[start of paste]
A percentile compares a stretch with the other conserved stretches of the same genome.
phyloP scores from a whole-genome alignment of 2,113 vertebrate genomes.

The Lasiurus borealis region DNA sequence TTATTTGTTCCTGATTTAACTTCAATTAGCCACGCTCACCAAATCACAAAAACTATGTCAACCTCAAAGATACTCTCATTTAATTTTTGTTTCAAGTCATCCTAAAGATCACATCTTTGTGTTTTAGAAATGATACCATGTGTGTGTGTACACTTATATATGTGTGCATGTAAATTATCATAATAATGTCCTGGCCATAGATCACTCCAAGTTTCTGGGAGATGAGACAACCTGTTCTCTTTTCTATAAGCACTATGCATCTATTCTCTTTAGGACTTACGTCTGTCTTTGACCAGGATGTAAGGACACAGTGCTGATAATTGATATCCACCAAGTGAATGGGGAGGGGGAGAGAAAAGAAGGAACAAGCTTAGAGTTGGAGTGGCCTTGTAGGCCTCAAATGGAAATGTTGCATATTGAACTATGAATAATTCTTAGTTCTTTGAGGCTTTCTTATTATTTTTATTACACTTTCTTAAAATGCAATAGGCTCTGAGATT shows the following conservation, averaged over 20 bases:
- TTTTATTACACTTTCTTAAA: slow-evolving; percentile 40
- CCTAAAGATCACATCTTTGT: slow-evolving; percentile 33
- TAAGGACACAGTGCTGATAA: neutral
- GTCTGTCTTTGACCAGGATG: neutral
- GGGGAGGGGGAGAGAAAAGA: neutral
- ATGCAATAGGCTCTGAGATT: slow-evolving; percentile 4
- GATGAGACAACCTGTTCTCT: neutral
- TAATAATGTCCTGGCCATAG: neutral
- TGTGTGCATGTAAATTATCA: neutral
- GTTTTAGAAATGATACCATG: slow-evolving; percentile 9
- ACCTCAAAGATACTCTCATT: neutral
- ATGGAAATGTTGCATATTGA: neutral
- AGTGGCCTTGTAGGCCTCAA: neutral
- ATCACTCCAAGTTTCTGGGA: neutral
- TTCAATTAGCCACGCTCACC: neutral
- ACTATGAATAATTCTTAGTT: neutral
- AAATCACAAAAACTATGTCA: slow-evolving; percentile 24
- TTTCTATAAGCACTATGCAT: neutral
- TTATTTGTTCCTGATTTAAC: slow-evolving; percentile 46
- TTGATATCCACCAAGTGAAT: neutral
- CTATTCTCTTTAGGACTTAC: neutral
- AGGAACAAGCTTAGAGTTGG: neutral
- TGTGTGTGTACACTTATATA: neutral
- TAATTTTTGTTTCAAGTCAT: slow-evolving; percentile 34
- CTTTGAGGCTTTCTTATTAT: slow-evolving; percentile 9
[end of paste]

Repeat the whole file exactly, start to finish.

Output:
A percentile compares a stretch with the other conserved stretches of the same genome.
phyloP scores from a whole-genome alignment of 2,113 vertebrate genomes.

The Lasiurus borealis region DNA sequence TTATTTGTTCCTGATTTAACTTCAATTAGCCACGCTCACCAAATCACAAAAACTATGTCAACCTCAAAGATACTCTCATTTAATTTTTGTTTCAAGTCATCCTAAAGATCACATCTTTGTGTTTTAGAAATGATACCATGTGTGTGTGTACACTTATATATGTGTGCATGTAAATTATCATAATAATGTCCTGGCCATAGATCACTCCAAGTTTCTGGGAGATGAGACAACCTGTTCTCTTTTCTATAAGCACTATGCATCTATTCTCTTTAGGACTTACGTCTGTCTTTGACCAGGATGTAAGGACACAGTGCTGATAATTGATATCCACCAAGTGAATGGGGAGGGGGAGAGAAAAGAAGGAACAAGCTTAGAGTTGGAGTGGCCTTGTAGGCCTCAAATGGAAATGTTGCATATTGAACTATGAATAATTCTTAGTTCTTTGAGGCTTTCTTATTATTTTTATTACACTTTCTTAAAATGCAATAGGCTCTGAGATT shows the following conservation, averaged over 20 bases:
- TTTTATTACACTTTCTTAAA: slow-evolving; percentile 40
- CCTAAAGATCACATCTTTGT: slow-evolving; percentile 33
- TAAGGACACAGTGCTGATAA: neutral
- GTCTGTCTTTGACCAGGATG: neutral
- GGGGAGGGGGAGAGAAAAGA: neutral
- ATGCAATAGGCTCTGAGATT: slow-evolving; percentile 4
- GATGAGACAACCTGTTCTCT: neutral
- TAATAATGTCCTGGCCATAG: neutral
- TGTGTGCATGTAAATTATCA: neutral
- GTTTTAGAAATGATACCATG: slow-evolving; percentile 9
- ACCTCAAAGATACTCTCATT: neutral
- ATGGAAATGTTGCATATTGA: neutral
- AGTGGCCTTGTAGGCCTCAA: neutral
- ATCACTCCAAGTTTCTGGGA: neutral
- TTCAATTAGCCACGCTCACC: neutral
- ACTATGAATAATTCTTAGTT: neutral
- AAATCACAAAAACTATGTCA: slow-evolving; percentile 24
- TTTCTATAAGCACTATGCAT: neutral
- TTATTTGTTCCTGATTTAAC: slow-evolving; percentile 46
- TTGATATCCACCAAGTGAAT: neutral
- CTATTCTCTTTAGGACTTAC: neutral
- AGGAACAAGCTTAGAGTTGG: neutral
- TGTGTGTGTACACTTATATA: neutral
- TAATTTTTGTTTCAAGTCAT: slow-evolving; percentile 34
- CTTTGAGGCTTTCTTATTAT: slow-evolving; percentile 9